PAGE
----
Four Year Tenancy Central Housing Group

Four Year Tenancy Rent Caps And Fewer Evictions

Another think-tank has come up with reforms which it wants the government to make to the private rental sector – and its chief objective is to introduce standard four year tenancy durations.

The Centre for Social Justice’s housing commission is chaired by Lord Best, who is also leading some government discussions on reforms to the estate and lettings agency industries.

The CSJ says that as part of its proposed four-year standard tenancy, renters would be able to exit the contract with two months’ notice once the initial six months have passed “retaining the private rented sector’s flexibility advantage.”

The CSJ is also calling for the abolition of Section 21 of the Housing Act 1988; it says that instead, landlords should be given a wider range of legitimate grounds to gain possession of their properties during the fixed term, such as if they want to sell up or move in.

The new standard tenancy proposed by the CSJ would end automatically at the end of the four year fixed term; landlords would be able to renew further four-year terms if rents are successfully negotiated with the sitting tenant.

In the report the CSJ also calls for better security for landlords who have been ‘let down’ by the housing justice system, supporting the creation of a specialist Housing Court to deal with housing cases more quickly and effectively.

Under the new system, tenants would be allowed greater flexibility in making cosmetic improvements to their private rented homes, such as hanging pictures and altering the wall colours within ‘reasonable’ agreed parameters.

The CSJ also suggests reversing the raid on private landlord tax incentives introduced by George Osborne in 2015 in order to maintain ‘healthy’ levels of investment in the sector.

In launching the think tank’s proposals, Lord Best says: “The CSJ is right to stress that while the types of households living in the private rented sector have changed profoundly over the last two decades, the rules governing the sector have not kept apace.

“As the commission found, the prevailing culture of insecurity has harmed both private tenants and landlords alike. The recommendations we advance in this report update the sector so that families are able to put down roots and landlords can feel confident that the system will work for them.”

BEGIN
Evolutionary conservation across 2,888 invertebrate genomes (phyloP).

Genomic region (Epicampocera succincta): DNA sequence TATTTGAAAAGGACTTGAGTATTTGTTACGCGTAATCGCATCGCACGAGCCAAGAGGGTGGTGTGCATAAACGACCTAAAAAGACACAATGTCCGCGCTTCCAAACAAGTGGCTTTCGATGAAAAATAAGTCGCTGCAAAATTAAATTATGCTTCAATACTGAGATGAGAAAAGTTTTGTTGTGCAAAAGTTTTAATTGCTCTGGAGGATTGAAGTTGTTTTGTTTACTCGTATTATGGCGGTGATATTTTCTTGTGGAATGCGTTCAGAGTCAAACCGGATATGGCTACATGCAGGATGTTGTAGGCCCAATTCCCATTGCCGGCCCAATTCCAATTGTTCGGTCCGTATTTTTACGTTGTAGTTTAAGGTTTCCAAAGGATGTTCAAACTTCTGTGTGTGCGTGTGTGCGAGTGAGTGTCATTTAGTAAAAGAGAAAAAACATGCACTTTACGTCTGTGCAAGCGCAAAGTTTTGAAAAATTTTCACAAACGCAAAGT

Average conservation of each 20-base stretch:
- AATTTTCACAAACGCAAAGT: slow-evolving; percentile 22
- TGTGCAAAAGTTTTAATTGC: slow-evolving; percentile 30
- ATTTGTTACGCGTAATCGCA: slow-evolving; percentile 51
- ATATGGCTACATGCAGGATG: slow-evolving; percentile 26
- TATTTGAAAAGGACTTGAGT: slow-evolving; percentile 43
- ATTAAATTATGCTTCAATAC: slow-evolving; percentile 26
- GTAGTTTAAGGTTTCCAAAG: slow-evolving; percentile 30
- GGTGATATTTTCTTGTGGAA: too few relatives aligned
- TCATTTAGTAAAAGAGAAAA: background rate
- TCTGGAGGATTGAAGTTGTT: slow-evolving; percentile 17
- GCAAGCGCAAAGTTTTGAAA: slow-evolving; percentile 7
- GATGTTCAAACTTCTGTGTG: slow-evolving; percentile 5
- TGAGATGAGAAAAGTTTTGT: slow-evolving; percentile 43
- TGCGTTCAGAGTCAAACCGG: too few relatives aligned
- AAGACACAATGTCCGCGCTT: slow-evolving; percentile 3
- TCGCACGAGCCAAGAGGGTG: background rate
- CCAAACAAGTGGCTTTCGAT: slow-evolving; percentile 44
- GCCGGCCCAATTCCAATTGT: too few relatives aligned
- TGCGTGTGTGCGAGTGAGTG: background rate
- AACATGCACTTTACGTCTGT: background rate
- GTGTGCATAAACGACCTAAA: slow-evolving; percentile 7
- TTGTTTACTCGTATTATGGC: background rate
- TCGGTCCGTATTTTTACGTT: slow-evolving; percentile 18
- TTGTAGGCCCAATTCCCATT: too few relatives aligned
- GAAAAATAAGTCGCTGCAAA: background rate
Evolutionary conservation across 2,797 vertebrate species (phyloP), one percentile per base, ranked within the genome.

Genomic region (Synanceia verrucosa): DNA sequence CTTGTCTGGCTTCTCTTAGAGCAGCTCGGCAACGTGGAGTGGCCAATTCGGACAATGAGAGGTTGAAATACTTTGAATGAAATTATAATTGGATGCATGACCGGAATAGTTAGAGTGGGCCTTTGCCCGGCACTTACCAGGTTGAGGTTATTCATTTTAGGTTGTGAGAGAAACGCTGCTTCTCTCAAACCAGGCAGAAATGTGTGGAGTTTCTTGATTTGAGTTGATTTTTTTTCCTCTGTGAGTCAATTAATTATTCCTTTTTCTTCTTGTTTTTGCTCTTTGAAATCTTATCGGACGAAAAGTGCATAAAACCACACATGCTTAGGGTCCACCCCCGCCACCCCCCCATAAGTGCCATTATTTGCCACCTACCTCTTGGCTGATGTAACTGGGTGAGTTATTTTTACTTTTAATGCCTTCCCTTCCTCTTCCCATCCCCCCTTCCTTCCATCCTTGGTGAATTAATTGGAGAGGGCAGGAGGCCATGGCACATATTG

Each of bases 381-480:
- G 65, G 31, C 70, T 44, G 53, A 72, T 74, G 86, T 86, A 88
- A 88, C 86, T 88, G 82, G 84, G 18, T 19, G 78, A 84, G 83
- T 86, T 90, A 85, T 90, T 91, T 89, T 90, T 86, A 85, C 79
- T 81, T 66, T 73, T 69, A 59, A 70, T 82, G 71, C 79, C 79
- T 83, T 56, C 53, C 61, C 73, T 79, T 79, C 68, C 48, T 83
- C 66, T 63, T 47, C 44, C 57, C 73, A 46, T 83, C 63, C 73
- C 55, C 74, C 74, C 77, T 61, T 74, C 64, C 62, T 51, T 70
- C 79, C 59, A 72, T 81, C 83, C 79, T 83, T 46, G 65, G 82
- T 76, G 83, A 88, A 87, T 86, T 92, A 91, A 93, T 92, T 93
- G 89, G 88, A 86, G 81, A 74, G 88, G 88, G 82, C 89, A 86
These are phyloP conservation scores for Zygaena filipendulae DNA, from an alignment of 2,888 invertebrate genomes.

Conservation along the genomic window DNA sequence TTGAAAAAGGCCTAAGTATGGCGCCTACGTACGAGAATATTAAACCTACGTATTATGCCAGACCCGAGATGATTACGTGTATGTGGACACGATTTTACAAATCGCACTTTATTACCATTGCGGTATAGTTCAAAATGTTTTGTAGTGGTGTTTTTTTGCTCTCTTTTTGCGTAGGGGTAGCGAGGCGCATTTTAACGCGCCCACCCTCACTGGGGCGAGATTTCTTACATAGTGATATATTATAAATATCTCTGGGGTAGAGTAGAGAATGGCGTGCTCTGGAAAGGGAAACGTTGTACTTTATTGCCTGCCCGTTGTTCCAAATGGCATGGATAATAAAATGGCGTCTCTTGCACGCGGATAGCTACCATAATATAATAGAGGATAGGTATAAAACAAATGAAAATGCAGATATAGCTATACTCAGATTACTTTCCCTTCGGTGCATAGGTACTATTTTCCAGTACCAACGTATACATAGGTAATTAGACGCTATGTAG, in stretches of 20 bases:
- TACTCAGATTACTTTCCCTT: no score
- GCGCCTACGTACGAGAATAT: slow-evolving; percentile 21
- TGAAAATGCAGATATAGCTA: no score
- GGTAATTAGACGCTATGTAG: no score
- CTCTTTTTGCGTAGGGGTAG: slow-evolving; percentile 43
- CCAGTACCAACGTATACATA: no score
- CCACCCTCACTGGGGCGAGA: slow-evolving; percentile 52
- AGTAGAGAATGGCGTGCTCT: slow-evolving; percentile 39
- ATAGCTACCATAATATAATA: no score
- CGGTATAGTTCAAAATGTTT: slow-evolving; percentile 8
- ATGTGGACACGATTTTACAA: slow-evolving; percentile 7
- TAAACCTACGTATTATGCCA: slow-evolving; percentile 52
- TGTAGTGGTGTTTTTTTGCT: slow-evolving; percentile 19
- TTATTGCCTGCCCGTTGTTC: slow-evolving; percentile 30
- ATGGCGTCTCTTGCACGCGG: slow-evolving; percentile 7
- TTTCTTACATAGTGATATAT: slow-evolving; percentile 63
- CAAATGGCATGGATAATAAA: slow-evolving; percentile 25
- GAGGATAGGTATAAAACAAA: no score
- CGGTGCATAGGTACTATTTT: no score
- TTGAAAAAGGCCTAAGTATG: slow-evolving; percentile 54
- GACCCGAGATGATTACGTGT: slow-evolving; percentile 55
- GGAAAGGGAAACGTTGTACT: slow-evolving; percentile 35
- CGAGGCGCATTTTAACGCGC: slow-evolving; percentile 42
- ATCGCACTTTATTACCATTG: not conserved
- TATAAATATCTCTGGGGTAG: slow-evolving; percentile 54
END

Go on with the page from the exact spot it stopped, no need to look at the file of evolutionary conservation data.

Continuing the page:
And CSJ chief executive Andy Cook adds: “I’ve lost track of how many cases we come across at the CSJ of people struggling to address the serious challenges they face – be that an alcohol or drug addiction, a family in crisis, or a child struggling to thrive at school – because insecurity in the private rented sector prevents them from doing so.

“The government should be commended for taking the issue of short-term tenancies seriously. We at the CSJ want to help it get these reforms right so that families can put down roots, tackle the root causes poverty, and build stronger communities.”

The CSJ cites a mother of two in Cheshire who submitted evidence during the commission’s inquiry. She is quoted as saying:

“We made it clear we were looking for five years plus. We were assured by the agent that the house was suitable for a long-term family rent.

“After I reported urgent safety issues with the electrics, gas fire and shower that we discovered on the day we moved in, the landlady now refuses to have any contact with me.

“We now have to move out at the end of January, just six months after moving in. But there’s nothing available in this area that we can afford at the moment.

“We’ve done nothing wrong, and are exemplary tenants who’ve paid up front and just want a quiet family life.

“Our lives have been turned upside down by this nightmare.”

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